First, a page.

25 treatments of IMRT 6 weeks after seed implants. No side affects at all.

PSA at end of treatment 0.02 mostly the result of Casodex. When I stop Casodex next week expect PSA to rise. Next PSA in November. Treatments and side affects have greatly exceeded my expectations. Glad to have this 11 year journey finally conclude.

JohnT


mikey1955
Veteran Member


Date Joined Dec 2008
Total Posts : 673
   Posted 12/15/2009 9:36 PM (GMT -6)   
Hi Zimmer,

Dr. Chin was my surgeon.

I don't believe I had substandard care because I had my treatment here. It may be a bit slower getting done in some minds, but my experience has been good.

I had open RP with Dr. Chin. If you did some research on the man, you would find he's often late for appointments because he has spent another 10-20 minutes with the 10 or so before you on those days he does his hospital clinical visits. He's an ardent researcher and a good surgeon from anyone I've talked to. He heads the surgical oncology group at one of the best hospitals we have.

I believe the study he asked you enroll in was part of a few studies I participated in. I had a fairly high core content and number of hits in my biopsy. I also had considerable pain and several bouts of prostatitis. According to my surgeon, this meant I could have significant scar tissue which could make a robotic procedure difficult. He was honest about that. We discussed all options and I went on and discussed these options with other doctors, including seeds, cryo and HIFU.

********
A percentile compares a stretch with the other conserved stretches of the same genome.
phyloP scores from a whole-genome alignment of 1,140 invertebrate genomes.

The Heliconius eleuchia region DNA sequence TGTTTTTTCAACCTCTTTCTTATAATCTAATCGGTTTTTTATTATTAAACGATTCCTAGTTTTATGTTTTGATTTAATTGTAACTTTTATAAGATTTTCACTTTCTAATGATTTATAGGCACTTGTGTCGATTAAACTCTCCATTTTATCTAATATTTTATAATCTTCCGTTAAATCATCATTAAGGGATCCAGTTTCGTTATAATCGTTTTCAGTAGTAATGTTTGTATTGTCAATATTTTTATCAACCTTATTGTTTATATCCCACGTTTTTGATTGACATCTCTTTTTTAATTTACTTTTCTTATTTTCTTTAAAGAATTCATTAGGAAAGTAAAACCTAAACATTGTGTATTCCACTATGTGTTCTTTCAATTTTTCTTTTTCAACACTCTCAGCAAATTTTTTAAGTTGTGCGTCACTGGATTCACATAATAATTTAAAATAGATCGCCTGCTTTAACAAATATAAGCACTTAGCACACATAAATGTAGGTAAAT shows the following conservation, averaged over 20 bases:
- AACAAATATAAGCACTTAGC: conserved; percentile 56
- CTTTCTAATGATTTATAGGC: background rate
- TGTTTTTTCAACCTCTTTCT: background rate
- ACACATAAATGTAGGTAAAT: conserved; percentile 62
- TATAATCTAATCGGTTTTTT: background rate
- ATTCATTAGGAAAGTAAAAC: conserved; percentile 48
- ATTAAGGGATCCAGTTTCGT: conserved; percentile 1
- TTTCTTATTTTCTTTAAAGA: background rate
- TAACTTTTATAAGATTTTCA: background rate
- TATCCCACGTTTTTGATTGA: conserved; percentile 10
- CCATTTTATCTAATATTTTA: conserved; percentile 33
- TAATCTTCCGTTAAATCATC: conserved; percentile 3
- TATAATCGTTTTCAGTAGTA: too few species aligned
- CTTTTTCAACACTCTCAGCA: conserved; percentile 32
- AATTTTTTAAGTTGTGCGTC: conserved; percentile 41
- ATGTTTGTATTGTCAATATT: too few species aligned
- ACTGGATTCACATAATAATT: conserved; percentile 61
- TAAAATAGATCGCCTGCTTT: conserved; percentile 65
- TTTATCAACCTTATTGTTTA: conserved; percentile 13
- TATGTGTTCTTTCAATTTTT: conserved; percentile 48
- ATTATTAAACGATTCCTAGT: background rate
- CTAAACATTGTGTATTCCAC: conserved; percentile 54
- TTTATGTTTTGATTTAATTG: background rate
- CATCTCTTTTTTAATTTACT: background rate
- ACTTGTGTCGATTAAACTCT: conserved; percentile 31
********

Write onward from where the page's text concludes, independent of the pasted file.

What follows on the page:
The study I participated in is large scale and important. In my case, surgery was the option I decided on. The study had me involved in multiple imaging including advanced ultrasound, CT, MRI and compare that to my surgical outcome. My test results indicated intervention and not WW. You have a small content and number of positive cores. Maybe that is why WW was suggested. However, this same Dr. told me biopsies often miss the target. You need to do your own research and be comfortable with your own decision.